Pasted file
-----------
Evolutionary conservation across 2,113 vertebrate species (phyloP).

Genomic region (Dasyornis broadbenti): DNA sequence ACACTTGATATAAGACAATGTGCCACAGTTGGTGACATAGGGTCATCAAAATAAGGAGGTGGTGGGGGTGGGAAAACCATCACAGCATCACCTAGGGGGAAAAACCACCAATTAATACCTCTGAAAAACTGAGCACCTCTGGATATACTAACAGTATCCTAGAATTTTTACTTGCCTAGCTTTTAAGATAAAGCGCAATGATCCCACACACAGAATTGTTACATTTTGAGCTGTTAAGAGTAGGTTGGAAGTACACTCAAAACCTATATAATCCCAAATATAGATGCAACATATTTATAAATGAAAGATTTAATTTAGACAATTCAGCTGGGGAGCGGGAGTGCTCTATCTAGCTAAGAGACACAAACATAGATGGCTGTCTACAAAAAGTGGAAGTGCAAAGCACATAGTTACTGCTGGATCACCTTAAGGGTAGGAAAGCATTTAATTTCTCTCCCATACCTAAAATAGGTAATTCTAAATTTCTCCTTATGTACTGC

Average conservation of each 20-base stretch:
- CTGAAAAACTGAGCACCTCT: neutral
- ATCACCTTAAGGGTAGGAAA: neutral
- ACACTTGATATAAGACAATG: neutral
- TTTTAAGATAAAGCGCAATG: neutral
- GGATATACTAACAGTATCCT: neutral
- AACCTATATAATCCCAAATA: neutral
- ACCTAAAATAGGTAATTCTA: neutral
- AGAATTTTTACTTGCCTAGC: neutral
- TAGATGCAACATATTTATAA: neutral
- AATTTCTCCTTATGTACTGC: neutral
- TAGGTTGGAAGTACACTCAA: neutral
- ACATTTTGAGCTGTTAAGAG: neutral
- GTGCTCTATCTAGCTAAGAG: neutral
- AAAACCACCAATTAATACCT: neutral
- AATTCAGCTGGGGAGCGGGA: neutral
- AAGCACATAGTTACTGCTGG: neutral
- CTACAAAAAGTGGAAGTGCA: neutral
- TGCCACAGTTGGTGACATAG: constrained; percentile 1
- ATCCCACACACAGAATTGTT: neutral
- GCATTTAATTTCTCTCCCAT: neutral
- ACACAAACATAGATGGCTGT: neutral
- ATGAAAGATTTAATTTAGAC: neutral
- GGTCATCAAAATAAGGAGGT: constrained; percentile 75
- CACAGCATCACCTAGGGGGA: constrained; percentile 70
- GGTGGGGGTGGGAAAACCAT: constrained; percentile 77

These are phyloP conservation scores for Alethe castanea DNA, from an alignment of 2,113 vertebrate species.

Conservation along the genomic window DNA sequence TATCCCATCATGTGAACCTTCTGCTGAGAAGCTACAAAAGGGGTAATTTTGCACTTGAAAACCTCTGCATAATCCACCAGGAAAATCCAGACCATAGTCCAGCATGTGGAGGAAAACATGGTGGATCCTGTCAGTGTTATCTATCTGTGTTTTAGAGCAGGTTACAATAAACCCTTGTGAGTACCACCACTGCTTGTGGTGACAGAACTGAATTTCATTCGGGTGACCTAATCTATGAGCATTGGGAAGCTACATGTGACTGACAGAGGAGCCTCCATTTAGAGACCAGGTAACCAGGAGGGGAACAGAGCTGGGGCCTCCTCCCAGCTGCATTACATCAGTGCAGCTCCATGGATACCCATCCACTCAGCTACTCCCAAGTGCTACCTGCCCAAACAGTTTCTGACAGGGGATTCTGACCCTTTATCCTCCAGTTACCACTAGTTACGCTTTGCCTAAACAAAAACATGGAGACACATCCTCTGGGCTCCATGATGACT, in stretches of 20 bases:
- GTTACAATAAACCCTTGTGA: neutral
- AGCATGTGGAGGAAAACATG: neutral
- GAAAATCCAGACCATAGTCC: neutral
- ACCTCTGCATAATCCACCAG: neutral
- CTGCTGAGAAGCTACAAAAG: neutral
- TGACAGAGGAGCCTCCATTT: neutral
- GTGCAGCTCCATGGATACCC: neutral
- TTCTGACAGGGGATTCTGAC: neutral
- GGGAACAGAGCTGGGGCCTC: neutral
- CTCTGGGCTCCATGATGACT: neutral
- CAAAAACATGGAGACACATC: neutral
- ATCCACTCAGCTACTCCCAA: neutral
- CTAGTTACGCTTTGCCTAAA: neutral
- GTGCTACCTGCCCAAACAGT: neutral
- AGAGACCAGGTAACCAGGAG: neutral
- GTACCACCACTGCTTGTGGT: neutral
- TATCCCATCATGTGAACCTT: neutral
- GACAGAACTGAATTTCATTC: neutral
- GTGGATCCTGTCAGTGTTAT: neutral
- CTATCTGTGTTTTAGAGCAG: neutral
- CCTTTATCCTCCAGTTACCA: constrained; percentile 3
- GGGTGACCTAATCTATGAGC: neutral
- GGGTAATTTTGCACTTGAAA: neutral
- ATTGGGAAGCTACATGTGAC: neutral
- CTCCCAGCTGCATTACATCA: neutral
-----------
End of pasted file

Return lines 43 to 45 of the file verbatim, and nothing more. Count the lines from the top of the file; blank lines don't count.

- CTAGTTACGCTTTGCCTAAA: neutral
- GTGCTACCTGCCCAAACAGT: neutral
- AGAGACCAGGTAACCAGGAG: neutral